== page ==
So, in all best work avoidance I returned to my love of baking and was busy in the kitchen cooking up a storm when it hit me, well actually it was my rather typical teenage son who mumbled ‘can I help, as I liked it when we used to cook when I was little.’ Eureka struck! This was my light bulb moment. If he likes it and wanted to do it at sixteen, maybe a group of hormonal Year 9’s who haven’t had much success at anything might like it as well.

Could I link science to cooking in a way that wasn’t Food Tech (no disrespect) but still covers the scientific topics, concepts and ideas that were needed for Year 9 and beyond?

With a burgeoning idea in mind, I thought how I would introduce this nugget of an idea to the group. The last lesson of term beckoned and I was tired, so looked to the good old video to show something different. Once more inspiration struck. How about the final of ‘The Great British Bake Off?’

I found the episode on BBC iplayer and introduced the idea that next half term we might do something similar. Initially there were the moans… ‘Don’t like food tech, can’t cook, cooking is for girls’. “Ah ah,” I said, in my best Inspector Clouseau voice……. Watch and learn. (Dundun dunnnnn imagine sound effects).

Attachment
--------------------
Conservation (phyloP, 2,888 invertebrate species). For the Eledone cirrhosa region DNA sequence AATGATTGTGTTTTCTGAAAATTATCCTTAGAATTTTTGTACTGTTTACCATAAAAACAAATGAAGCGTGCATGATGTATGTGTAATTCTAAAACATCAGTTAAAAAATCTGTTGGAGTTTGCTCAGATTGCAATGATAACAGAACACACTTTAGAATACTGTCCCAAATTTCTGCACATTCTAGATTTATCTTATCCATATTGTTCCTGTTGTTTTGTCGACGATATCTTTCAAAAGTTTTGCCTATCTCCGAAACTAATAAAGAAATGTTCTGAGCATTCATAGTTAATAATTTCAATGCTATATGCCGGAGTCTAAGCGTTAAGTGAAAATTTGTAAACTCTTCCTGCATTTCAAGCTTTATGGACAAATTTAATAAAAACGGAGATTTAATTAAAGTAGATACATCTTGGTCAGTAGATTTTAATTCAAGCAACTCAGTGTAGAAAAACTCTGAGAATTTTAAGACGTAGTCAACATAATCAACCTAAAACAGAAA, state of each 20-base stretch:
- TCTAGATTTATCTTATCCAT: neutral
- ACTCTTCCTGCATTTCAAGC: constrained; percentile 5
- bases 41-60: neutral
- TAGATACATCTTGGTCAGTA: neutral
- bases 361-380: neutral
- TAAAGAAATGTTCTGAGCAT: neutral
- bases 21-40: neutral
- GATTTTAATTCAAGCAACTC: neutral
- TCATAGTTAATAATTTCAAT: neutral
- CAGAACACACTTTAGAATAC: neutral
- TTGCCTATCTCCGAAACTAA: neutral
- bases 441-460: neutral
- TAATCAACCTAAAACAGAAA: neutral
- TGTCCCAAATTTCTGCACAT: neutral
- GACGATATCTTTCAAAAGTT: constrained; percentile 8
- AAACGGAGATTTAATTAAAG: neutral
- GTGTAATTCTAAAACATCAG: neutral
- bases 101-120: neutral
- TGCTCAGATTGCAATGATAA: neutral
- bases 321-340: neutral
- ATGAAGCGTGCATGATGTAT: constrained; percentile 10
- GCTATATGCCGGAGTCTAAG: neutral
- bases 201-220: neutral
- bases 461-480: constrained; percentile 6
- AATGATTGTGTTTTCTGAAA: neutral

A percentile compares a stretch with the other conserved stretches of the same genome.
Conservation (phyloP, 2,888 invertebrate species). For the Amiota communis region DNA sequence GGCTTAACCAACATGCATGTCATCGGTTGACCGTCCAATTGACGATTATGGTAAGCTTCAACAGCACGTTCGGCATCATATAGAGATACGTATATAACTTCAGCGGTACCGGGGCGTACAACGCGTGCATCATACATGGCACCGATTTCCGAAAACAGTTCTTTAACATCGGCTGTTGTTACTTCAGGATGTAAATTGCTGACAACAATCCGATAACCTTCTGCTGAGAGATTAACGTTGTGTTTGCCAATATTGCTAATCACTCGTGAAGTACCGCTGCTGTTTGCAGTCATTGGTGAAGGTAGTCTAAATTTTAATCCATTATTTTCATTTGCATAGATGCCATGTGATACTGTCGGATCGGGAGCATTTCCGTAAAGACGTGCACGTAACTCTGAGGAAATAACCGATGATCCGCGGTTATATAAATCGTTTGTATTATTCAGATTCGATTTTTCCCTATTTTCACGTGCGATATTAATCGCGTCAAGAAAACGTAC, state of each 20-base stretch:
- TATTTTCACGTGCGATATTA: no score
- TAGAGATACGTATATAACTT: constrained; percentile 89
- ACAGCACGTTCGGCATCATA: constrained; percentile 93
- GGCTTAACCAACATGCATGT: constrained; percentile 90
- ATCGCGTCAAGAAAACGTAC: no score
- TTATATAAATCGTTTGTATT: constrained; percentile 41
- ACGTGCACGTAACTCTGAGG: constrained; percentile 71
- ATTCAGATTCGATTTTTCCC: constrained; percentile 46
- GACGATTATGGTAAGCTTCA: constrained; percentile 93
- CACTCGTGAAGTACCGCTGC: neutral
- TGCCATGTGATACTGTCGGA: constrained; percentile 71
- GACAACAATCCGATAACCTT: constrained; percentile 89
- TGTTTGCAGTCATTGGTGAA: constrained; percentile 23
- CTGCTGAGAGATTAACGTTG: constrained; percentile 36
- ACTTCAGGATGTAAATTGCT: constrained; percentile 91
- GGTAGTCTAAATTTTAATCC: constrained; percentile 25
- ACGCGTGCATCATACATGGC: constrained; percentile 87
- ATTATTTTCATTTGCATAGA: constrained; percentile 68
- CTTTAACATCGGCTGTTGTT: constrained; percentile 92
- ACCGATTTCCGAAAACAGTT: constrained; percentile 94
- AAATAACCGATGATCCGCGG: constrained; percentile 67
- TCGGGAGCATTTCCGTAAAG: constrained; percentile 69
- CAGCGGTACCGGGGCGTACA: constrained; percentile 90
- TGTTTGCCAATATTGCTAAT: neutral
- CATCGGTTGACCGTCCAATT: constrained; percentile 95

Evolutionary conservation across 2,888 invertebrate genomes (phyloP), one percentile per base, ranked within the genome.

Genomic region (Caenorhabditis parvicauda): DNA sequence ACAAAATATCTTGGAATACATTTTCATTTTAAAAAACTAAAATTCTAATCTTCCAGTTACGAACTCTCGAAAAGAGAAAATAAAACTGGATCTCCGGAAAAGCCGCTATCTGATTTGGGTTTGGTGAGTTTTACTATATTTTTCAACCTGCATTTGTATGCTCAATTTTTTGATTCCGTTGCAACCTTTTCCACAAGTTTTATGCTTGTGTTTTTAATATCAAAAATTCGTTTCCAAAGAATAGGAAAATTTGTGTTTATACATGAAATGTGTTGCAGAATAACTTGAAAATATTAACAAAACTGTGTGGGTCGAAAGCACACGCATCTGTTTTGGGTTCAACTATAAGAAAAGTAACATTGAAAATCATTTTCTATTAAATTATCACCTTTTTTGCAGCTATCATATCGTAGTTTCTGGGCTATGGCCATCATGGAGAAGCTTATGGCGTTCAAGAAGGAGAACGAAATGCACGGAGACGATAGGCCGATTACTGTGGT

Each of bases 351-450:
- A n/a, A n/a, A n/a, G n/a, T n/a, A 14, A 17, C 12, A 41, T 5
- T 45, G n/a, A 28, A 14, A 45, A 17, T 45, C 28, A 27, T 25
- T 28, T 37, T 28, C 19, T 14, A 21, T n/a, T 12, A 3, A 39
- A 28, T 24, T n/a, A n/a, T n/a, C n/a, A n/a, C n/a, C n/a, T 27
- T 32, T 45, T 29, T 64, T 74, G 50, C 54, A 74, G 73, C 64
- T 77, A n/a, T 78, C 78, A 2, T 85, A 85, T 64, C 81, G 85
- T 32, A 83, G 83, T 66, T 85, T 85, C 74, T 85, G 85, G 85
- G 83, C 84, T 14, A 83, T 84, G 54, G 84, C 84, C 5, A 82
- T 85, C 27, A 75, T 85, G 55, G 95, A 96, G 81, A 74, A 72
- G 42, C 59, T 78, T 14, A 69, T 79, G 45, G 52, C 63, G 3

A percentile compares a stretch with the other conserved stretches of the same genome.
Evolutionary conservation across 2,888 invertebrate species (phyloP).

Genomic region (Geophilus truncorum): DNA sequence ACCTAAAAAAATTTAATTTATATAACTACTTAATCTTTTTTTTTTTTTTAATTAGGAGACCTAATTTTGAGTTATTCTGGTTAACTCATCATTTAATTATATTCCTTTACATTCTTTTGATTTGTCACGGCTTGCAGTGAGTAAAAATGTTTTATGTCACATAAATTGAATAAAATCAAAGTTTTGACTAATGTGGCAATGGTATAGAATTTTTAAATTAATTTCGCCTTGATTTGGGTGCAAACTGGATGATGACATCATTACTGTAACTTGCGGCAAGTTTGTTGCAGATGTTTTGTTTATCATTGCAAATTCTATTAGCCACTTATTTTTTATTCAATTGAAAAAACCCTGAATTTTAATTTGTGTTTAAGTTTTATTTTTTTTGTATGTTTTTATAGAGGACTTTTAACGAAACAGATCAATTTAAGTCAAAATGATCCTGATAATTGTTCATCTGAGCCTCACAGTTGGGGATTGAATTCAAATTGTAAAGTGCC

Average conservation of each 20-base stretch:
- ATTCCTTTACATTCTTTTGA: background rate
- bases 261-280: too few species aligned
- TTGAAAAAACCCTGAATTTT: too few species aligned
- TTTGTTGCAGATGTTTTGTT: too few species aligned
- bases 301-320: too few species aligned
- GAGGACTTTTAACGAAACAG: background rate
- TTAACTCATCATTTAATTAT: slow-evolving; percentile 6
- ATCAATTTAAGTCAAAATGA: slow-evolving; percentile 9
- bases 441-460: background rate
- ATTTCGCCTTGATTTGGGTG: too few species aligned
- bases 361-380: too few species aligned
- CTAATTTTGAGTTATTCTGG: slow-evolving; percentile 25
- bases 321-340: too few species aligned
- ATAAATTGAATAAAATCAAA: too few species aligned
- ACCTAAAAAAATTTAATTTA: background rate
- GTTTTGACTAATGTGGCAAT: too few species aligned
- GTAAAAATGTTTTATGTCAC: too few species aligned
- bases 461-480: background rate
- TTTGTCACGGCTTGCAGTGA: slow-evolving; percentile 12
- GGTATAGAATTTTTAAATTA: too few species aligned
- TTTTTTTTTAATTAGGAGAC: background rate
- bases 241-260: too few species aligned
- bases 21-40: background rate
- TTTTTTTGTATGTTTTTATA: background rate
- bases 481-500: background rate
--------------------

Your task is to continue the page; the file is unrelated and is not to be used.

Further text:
The video commenced amongst the realisation that it was all men competing for the prize. We watched about half an hour when I paused to discuss what they had seen, how did they feel about the participants? Much to my delight they were starting to make an emotional attachment to the stories of the contestants each choosing who they wanted to win, commenting on the judging, and discussing in a sensible fashion whether they thought the judges were right, fair, kind, specific and helpful in their comments. (See what I did there even Public Critique gets a look in)